Pamela Priscoe, Line 1F
When you talk to prospective voters about what the Board of Education can–and cannot do–what do you tell them?
What I tell them now is different from my three years ago because I was not in the board seat. I didn’t really fully understand then what a board member can do and their role. And after being on the Board and seeing the other side of what goes on behind the back side of it and going through over 60 hours of personal development training. Once I became a Board member, I then realized that our job is to listen. And if somebody has an issue, we are to tell them the steps that they need to follow. Did you reach out to the teacher? Did you reach out to the principal? If you didn’t get anywhere with the principal, then you know the director or special services or then to the superintendent, and if you don’t have any luck anywhere there then you come to the board, and hopefully we can move things along and see where things are at. But normally it’s to tell everyone that there’s a policy and procedures, and they have to follow that. I try to hear everyone because people want to be heard. Everyone wants to be heard and they have the right to be heard. Unfortunately, there’s only so much as a Board member that we’re entitled to actually do.
The BOE is the most demanding community position in Verona, often requiring upwards of over 10 hours per week of unpaid time from its members, and you all have day jobs. What in your current job roles and responsibilities might prevent you from fully carrying out your duties on the BOE? And how will you find time to commit fully to the work of the Board?
There is a lot of time that goes into being a Board member. It’s not just attending the Board of Ed meetings every two weeks, there’s meetings prior during the day. I have taken my lunch hours during my job, and luckily I do work in the community so I have flexibility with taking a lunch hour, to hop on a call for a meeting. I am able to do that, so my flexibility with that is tremendous. The other thing is, now that my son Andrew, my youngest, graduated in 2021, I feel I’ll have even more free time to really dedicate to the community and to the district. The Board is very, very time consuming and I’m not sure if so many people realize the time and the commitment that goes into volunteering for this position.
Do you support Gov. Murphy’s COVID mask mandate for schools and the vaccination and testing requirements for teachers and staff? How then will you help the BOE to carry out any future directives to prevent the spread of COVID from the state or health authorities that might not be what some parents want?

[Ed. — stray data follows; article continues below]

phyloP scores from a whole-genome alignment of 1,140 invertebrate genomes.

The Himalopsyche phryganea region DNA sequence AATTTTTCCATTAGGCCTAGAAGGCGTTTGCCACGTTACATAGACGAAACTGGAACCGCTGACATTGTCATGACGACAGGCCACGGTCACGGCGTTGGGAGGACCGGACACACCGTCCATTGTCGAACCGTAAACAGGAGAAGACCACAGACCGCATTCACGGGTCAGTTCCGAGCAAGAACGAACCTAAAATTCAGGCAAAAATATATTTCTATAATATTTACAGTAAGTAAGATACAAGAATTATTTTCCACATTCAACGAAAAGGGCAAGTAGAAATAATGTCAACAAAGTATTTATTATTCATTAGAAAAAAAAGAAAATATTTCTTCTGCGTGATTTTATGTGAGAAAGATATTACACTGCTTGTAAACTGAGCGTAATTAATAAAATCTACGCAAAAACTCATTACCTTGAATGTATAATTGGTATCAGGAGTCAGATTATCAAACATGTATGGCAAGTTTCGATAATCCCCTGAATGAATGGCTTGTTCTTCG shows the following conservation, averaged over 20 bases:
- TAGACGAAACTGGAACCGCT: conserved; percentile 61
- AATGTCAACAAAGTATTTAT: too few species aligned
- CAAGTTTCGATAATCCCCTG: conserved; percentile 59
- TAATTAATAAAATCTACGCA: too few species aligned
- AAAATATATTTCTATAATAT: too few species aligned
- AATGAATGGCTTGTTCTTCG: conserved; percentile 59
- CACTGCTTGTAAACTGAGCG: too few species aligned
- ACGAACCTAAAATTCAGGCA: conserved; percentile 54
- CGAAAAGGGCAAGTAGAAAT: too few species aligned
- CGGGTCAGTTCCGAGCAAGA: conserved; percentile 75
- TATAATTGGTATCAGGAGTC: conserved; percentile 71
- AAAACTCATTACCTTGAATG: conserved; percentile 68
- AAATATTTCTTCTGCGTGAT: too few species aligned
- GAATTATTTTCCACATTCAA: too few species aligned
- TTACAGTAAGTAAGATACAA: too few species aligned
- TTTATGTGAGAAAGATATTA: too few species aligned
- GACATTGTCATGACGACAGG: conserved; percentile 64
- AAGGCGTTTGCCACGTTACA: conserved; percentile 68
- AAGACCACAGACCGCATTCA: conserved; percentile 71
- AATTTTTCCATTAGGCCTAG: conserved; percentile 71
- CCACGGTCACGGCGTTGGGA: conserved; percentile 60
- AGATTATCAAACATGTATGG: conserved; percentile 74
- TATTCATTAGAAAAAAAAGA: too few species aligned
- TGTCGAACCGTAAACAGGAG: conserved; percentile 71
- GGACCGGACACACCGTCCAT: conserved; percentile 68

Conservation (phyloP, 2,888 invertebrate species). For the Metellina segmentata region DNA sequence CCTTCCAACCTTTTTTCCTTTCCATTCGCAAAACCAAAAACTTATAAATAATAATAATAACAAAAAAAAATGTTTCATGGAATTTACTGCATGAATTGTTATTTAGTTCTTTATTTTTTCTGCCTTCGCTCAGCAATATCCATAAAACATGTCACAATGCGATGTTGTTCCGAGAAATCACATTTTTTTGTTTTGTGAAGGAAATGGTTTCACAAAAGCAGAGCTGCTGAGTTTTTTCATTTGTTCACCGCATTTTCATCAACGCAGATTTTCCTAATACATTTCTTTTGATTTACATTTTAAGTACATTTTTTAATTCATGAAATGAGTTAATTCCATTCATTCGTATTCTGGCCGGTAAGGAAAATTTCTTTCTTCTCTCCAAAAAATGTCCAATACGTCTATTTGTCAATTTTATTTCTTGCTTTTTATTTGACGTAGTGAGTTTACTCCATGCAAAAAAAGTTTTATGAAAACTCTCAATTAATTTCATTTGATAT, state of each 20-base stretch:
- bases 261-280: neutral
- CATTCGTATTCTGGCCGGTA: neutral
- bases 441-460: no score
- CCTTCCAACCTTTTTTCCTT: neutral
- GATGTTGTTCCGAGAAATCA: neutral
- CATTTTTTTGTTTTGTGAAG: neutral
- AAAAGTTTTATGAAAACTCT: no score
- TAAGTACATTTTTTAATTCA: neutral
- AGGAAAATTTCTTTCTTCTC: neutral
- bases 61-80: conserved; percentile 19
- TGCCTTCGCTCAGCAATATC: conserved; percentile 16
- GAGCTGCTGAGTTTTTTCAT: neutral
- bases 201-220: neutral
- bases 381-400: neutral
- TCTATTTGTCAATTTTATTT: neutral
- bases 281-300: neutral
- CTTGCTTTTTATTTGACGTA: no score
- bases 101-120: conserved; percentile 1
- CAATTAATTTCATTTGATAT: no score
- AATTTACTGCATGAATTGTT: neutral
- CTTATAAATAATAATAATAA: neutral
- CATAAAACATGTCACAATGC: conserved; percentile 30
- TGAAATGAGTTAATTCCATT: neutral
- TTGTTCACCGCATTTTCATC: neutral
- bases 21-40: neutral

So obviously there’s two sides. One side that doesn’t agree and one side that does agree. I want everybody to be protected, our staff, most importantly, and our students, should be protected, and if a student is not able to get a vaccine at this point, if they’re under the age, then they need to be in a mask. When those guidelines shift from the Department of Health and the CDC regulations, that is when we can shift, but if Governor Murphy, or whoever is in charge, decides to change that policy, then that is when we will follow suit. I understand it is very difficult for children and teachers, especially in the extreme heat, to have a mask on. Luckily we are getting through the hot temperatures now so wearing a mask during the day should be much easier. But again it’s to protect everyone and to protect all our children because it just takes that one teacher, or that one student to, God forbid, have something happen. I am fully for the protection of our staff and our children. And, you know, again, we’re not going to always please everyone with what is the right answer, but until we get a different direction, we have to follow what we’re told. We do whatever is mandated by the state. Our superintendent is told what to do from the state. That is what I as a Board member feel we should follow.
Tell prospective voters about a time you failed. What was the failure and what did you learn from it?
I’m always self-analyzing my performance; it’s probably too much of a fault of mine. Failures would be from inexperienced attempts of change, and learning how things operate in the Board of Ed. I’m constantly looking at impacts to all sides, not just a specific group, just trying to do the right thing. I think the balance is something that could be improved upon on my end. My first year as a Board member, I was learning the job. And then, year two, two months into my second year as a Board member, COVID and a pandemic hit, and then everything was different. Everyone was learning how to go through a pandemic and what needed to be done. People say there should be change and there needs to be change. I didn’t have an opportunity to really do much because my first year was a learning year, and then, boom, pandemic. I don’t think there could be anything coming further that could be worse than a pandemic. There is always room for improvement, no matter where, and I’m always more critical of myself than anyone.
[perfectpullquote align=”full” bordertop=”false” cite=”” link=”” color=”#3355FF” class=”” size=””]I’ve attended Board of Ed meetings since my oldest, who’s now 22, was in kindergarten[/perfectpullquote]